Clint Capela

Latest From Charania: Davis, Beal, Irving, Conley, Suns

The Knicks discussed a trade package for Anthony Davis that included Frank Ntilikina, Dennis Smith, Thursday’s No. 3 overall pick and other draft compensation, but they never fully offered forward Kevin Knox and Mitchell Robinson, Shams Charania of The Athletic reports. The Pelicans weren’t particularly high on either Knox or Robinson anyway but the Knicks were reluctant to jeopardize their future flexibility because they weren’t convinced Davis would re-sign with them.

Contrary to other reports, the Celtics were open to discussing Jayson Tatum and the future first-rounder owed by the Grizzlies in a trade package for Davis but didn’t want to part with both of those assets, Charania continues. Boston’s unwillingness to give up multiple major assets tipped the scale in the Lakers’ favor. The Nets also made a bid, Charania adds, but the Pelicans weren’t enamored with their available assets, especially since the Nets couldn’t include restricted free agent D’Angelo Russell.

Here are more highlights from Charania:

  • The Rockets were willing to get involved in three-team scenarios in Davis trade talks with Clint Capela being dangled.
  • The Pelicans are monitoring the Wizards’ interest in trading All-Star guard Bradley Beal.
  • The Celtics and impending free agent Kyrie Irving will meet soon, possibly before the draft, to discuss his future with the organization.
  • The Grizzlies have ramped up trade talks involving point guard Mike Conley. The Jazz are the leading contenders for Conley’s services.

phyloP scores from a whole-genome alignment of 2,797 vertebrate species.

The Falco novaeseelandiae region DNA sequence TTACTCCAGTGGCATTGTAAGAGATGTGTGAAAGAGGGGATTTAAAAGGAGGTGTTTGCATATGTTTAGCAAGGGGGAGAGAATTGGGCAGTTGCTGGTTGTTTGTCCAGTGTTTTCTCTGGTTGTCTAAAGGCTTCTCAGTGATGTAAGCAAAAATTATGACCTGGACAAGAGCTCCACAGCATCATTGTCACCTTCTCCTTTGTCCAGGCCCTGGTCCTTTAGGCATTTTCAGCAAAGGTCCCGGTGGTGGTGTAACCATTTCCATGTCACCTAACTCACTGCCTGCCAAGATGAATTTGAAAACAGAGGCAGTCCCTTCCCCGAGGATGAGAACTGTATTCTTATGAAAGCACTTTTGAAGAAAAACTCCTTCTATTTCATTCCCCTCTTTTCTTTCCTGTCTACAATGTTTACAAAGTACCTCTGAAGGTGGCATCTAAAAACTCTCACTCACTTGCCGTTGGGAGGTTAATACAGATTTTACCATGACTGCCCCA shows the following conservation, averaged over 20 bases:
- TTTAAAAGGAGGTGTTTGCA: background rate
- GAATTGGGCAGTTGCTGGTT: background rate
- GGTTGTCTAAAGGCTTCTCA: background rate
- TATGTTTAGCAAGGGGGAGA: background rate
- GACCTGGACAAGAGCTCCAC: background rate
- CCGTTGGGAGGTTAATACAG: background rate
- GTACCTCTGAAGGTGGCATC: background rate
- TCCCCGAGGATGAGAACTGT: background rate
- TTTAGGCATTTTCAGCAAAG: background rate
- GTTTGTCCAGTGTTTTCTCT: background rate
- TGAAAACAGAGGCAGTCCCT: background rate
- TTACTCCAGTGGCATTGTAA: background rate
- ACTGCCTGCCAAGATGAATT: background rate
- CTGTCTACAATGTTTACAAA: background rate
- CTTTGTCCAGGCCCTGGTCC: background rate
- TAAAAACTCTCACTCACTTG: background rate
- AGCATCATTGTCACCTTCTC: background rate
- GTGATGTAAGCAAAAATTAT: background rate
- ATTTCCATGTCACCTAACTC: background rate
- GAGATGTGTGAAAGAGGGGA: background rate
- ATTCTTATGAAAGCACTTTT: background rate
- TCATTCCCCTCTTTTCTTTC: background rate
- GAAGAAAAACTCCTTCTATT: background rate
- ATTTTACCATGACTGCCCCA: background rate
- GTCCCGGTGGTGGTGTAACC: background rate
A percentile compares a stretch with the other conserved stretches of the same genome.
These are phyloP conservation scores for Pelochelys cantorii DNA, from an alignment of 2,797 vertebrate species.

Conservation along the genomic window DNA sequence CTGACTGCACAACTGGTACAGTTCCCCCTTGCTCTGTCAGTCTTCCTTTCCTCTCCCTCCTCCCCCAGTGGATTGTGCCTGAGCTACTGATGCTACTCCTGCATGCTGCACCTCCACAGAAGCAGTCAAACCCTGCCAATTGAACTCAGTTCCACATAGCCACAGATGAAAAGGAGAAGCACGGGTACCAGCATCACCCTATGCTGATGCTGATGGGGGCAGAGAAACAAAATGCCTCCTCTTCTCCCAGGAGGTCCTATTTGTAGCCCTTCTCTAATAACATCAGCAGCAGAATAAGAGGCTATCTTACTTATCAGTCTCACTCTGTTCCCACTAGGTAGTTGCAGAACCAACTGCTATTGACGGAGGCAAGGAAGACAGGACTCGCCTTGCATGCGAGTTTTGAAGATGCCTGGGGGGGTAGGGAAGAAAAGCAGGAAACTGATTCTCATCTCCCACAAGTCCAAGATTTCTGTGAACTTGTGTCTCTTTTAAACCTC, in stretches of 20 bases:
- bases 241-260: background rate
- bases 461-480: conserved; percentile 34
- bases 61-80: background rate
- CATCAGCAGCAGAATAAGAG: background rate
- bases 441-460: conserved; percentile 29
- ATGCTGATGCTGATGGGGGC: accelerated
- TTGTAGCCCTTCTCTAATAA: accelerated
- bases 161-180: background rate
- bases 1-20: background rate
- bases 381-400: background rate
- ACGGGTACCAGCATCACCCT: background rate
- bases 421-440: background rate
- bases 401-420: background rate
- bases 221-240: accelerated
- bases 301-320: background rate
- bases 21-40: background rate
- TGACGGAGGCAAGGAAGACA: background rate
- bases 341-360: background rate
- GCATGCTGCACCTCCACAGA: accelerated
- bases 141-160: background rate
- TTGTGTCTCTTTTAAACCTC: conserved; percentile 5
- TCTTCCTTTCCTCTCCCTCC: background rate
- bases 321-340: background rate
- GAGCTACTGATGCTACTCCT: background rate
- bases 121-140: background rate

• The Suns have discussed moving the No. 6 pick, as well as forwards T.J. Warren and Josh Jackson, in separate trade packages.

Rockets Plan To Keep Spending, Add Another Top Player

The Rockets are planning to keep their starting five intact and will attempt to “add a third star or a top mid-level player to our core,” GM Daryl Morey said in an ESPN Radio interview on Monday.

Reports surfaced late last month after the Rockets were eliminated by the Warriors during the conference semifinals that Morey had made available everyone on his roster with the possible exception of James Harden. Morey declared on the Golic & Wingo show that he plans to keep the core group of Harden, Chris Paul, Clint Capela, P.J. Tucker and Eric Gordon intact while adding another impact player to the mix.

Morey says he’s been given the green light from owner Tilman Fertitta to upgrade the roster, despite major luxury tax issues. The salaries next season for the above five players alone add up to approximately $115MM.

He also believes that with significant injuries to Warriors’ stars Kevin Durant and Klay Thompson and despite the pending trade of Anthony Davis to the Lakers, the Rockets should be considered the Western Conference’s premier team.